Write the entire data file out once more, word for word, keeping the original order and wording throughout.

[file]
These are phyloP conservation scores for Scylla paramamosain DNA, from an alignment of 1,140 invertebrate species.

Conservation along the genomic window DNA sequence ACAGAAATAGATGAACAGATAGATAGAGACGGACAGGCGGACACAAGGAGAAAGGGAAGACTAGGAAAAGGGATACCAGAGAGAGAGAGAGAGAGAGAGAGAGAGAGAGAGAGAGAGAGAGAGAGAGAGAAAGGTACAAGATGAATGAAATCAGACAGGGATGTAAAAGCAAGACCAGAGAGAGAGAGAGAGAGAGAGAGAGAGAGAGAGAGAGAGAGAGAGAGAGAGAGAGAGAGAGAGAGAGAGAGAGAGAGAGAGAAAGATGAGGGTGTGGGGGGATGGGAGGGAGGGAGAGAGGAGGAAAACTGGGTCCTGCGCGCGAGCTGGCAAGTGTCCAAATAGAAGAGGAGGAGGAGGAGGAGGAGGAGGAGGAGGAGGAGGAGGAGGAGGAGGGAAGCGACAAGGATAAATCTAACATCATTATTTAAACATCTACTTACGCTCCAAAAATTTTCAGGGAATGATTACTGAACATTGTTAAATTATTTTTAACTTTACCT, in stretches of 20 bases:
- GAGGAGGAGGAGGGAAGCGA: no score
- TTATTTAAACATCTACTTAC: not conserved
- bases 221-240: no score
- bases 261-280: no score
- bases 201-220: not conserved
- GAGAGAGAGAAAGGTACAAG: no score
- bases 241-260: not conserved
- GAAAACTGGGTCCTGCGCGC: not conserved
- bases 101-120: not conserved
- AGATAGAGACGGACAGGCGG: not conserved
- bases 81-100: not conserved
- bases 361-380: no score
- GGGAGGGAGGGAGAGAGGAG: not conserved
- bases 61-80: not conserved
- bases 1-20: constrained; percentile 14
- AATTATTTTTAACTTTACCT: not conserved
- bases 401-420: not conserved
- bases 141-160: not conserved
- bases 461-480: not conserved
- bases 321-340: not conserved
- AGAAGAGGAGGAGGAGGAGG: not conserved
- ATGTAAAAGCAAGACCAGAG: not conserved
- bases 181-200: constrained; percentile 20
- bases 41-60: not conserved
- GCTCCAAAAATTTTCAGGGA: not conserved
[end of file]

These are phyloP conservation scores for Scylla paramamosain DNA, from an alignment of 1,140 invertebrate species.

Conservation along the genomic window DNA sequence ACAGAAATAGATGAACAGATAGATAGAGACGGACAGGCGGACACAAGGAGAAAGGGAAGACTAGGAAAAGGGATACCAGAGAGAGAGAGAGAGAGAGAGAGAGAGAGAGAGAGAGAGAGAGAGAGAGAGAAAGGTACAAGATGAATGAAATCAGACAGGGATGTAAAAGCAAGACCAGAGAGAGAGAGAGAGAGAGAGAGAGAGAGAGAGAGAGAGAGAGAGAGAGAGAGAGAGAGAGAGAGAGAGAGAGAGAGAGAGAAAGATGAGGGTGTGGGGGGATGGGAGGGAGGGAGAGAGGAGGAAAACTGGGTCCTGCGCGCGAGCTGGCAAGTGTCCAAATAGAAGAGGAGGAGGAGGAGGAGGAGGAGGAGGAGGAGGAGGAGGAGGAGGAGGGAAGCGACAAGGATAAATCTAACATCATTATTTAAACATCTACTTACGCTCCAAAAATTTTCAGGGAATGATTACTGAACATTGTTAAATTATTTTTAACTTTACCT, in stretches of 20 bases:
- GAGGAGGAGGAGGGAAGCGA: no score
- TTATTTAAACATCTACTTAC: not conserved
- bases 221-240: no score
- bases 261-280: no score
- bases 201-220: not conserved
- GAGAGAGAGAAAGGTACAAG: no score
- bases 241-260: not conserved
- GAAAACTGGGTCCTGCGCGC: not conserved
- bases 101-120: not conserved
- AGATAGAGACGGACAGGCGG: not conserved
- bases 81-100: not conserved
- bases 361-380: no score
- GGGAGGGAGGGAGAGAGGAG: not conserved
- bases 61-80: not conserved
- bases 1-20: constrained; percentile 14
- AATTATTTTTAACTTTACCT: not conserved
- bases 401-420: not conserved
- bases 141-160: not conserved
- bases 461-480: not conserved
- bases 321-340: not conserved
- AGAAGAGGAGGAGGAGGAGG: not conserved
- ATGTAAAAGCAAGACCAGAG: not conserved
- bases 181-200: constrained; percentile 20
- bases 41-60: not conserved
- GCTCCAAAAATTTTCAGGGA: not conserved